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I have great clothes. Really. I have a closet full of beautiful clothes for every occasion in only two sizes, perfect for the life I think I’m living. I have coordinated outfits and signature pieces, perfect for the office I pay for but rarely go in to, perfect for the camping trips scheduled but abandoned, mountain weather I’m rarely in, the soirees I attend but can’t find anything to wear to and every imaginable combo for the vacations I take and over-pack for. Theory and reality.

Most mornings I wake up at dawn, pull on a t-shirt and a pair of snappy yoga pants I bought for the classes I’ve paid for yet never gone to, take my son to school, return home to make a delicious hand-crafted cappuccino and head to the desk in my home office. I fire up the computer and the laptop, open my contact management program on one, my writing program on the other, log on to the MLS… and Facebook.  (You know where this is going, don’t you?)

All of this is fine really, and  I do get things done. I mean, something must be going right to be able to pay for  the multiple devises, the software, the yoga classes, the office desk fee and the closet full of clothes. And I devote enough time to writing to keep calling myself a writer.  But where is the gap between the life I think I’m living and the one that takes place day-to-day?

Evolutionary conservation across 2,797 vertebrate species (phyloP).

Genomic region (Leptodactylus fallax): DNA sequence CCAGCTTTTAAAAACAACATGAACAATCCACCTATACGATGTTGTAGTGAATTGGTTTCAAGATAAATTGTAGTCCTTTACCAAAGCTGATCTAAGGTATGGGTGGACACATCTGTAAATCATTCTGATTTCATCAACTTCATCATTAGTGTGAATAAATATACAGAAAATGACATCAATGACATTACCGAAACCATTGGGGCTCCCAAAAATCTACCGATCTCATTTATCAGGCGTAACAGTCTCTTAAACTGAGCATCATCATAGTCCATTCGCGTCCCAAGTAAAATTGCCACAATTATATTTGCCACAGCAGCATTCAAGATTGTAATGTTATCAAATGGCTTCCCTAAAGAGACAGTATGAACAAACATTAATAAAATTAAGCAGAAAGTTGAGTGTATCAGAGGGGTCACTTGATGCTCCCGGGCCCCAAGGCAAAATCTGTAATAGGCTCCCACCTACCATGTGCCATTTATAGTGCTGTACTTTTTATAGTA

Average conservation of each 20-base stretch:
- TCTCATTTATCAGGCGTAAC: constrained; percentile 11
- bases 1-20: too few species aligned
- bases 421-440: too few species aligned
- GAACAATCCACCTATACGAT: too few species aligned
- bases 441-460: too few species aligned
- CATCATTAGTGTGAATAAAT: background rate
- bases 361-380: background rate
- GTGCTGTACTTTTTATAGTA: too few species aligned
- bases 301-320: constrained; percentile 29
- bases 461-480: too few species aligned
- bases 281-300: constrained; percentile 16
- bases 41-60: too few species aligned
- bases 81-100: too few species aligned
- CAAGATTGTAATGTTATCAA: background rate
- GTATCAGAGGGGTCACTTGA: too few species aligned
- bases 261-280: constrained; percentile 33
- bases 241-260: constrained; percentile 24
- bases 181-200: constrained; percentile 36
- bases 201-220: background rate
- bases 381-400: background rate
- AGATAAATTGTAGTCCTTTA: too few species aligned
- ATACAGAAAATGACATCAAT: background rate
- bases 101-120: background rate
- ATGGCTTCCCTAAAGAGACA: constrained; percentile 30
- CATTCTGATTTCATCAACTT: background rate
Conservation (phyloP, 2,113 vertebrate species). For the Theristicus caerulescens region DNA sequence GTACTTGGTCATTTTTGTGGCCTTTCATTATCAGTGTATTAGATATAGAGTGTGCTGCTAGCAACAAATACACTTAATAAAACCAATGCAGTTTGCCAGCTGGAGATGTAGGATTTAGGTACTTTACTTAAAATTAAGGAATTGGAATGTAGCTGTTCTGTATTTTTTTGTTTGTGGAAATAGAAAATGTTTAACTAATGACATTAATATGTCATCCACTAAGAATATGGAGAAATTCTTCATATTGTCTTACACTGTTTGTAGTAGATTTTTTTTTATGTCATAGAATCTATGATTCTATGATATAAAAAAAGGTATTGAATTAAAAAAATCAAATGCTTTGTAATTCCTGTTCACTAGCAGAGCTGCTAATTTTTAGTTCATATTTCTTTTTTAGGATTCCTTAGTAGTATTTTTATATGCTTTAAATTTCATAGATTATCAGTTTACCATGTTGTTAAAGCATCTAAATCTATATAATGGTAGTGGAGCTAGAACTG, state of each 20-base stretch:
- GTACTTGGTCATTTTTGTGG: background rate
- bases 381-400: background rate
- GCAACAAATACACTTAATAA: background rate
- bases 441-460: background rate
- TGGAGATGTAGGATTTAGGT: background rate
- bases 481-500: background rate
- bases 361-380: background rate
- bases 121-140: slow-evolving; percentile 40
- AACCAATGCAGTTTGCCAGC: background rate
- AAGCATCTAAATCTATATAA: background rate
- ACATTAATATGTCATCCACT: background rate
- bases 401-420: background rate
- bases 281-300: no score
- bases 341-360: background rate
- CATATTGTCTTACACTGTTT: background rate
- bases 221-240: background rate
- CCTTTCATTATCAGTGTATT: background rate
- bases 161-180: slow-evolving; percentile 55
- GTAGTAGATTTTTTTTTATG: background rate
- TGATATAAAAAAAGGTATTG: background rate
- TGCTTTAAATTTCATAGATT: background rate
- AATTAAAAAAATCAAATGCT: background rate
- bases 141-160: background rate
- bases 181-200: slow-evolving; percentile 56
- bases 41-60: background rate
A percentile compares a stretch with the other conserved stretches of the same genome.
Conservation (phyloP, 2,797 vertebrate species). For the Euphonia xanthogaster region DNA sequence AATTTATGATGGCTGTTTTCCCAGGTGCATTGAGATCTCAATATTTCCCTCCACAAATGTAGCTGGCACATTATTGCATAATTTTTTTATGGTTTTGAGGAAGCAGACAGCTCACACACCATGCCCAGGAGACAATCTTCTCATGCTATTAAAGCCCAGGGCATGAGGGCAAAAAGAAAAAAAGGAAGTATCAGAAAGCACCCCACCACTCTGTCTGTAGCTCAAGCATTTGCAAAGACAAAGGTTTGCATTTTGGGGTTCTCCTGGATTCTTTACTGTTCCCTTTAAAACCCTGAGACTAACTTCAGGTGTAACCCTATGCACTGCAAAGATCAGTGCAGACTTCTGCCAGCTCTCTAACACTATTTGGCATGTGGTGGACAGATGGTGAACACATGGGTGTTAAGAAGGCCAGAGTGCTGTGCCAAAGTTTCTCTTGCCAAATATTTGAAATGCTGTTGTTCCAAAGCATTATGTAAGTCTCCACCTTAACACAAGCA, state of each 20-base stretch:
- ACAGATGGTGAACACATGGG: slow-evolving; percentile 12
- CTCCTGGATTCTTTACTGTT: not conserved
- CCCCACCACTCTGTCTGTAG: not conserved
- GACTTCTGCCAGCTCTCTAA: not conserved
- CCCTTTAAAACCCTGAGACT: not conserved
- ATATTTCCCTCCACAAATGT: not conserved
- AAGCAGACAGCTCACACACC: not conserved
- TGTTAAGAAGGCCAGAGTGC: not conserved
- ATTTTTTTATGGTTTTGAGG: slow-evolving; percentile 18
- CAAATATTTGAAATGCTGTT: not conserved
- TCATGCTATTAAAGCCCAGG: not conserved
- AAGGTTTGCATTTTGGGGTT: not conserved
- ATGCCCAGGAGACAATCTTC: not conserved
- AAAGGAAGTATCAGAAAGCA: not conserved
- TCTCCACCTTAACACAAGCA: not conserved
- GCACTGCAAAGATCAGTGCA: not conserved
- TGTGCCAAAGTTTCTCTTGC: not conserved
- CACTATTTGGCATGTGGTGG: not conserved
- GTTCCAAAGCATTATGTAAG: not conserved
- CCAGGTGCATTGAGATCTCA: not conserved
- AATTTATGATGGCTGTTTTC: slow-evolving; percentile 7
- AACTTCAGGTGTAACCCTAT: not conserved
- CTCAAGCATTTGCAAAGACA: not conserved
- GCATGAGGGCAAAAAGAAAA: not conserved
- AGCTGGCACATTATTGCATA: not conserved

The question of theory is a check-in on the goals and resolutions for 2016.  In theory I’m the girl who gets up at dawn, pulls on those yoga clothes, does the school drop-off, heads to the gym/yoga class, showers and dresses into the sassy ensemble I’ve carefully packed and loaded into the car, and shows up at the office for a full day of work as a busy Realtor. At the end of the day (in my mind) I return to my home office and work for an hour or two on the Great American Novel before throwing a few shallots in the pan to sauté.

As a self-employed single mother, my time is flexible but never my own. Like most in my profession, I wake up every day unemployed and have to get my hustle on, as we all do, but rather than punch a time-clock, I have to time-block to get all that prospecting, house showing, contract writing, negotiating, parenting, exercising and creativity in. Don’t we all? Frankly, I’m not sure how anyone does it, who has time to bake cupcakes, or which day “laundry day” actually is.

But this is not specifically a productivity rant, rather an inquiry into the glitch that keeps us from writing that book or taking that tango lesson. Modern American life asks us to buy into images of perfection, because without feelings of personal deficit, how could we sell things? Madison Avenue must create the perpetual void to be filled with luxury cars, hamburgers, fashion trend and heartburn. We’ve grown so uncomfortable with the empty space within, the interesting space, we hurl ourselves moment-by-moment, away from it with busyness. I call it perpetual prepping; getting ready to be ready. It is the yellow smoke that rubs its muzzle on the window-panes, seeking a way in or a way out.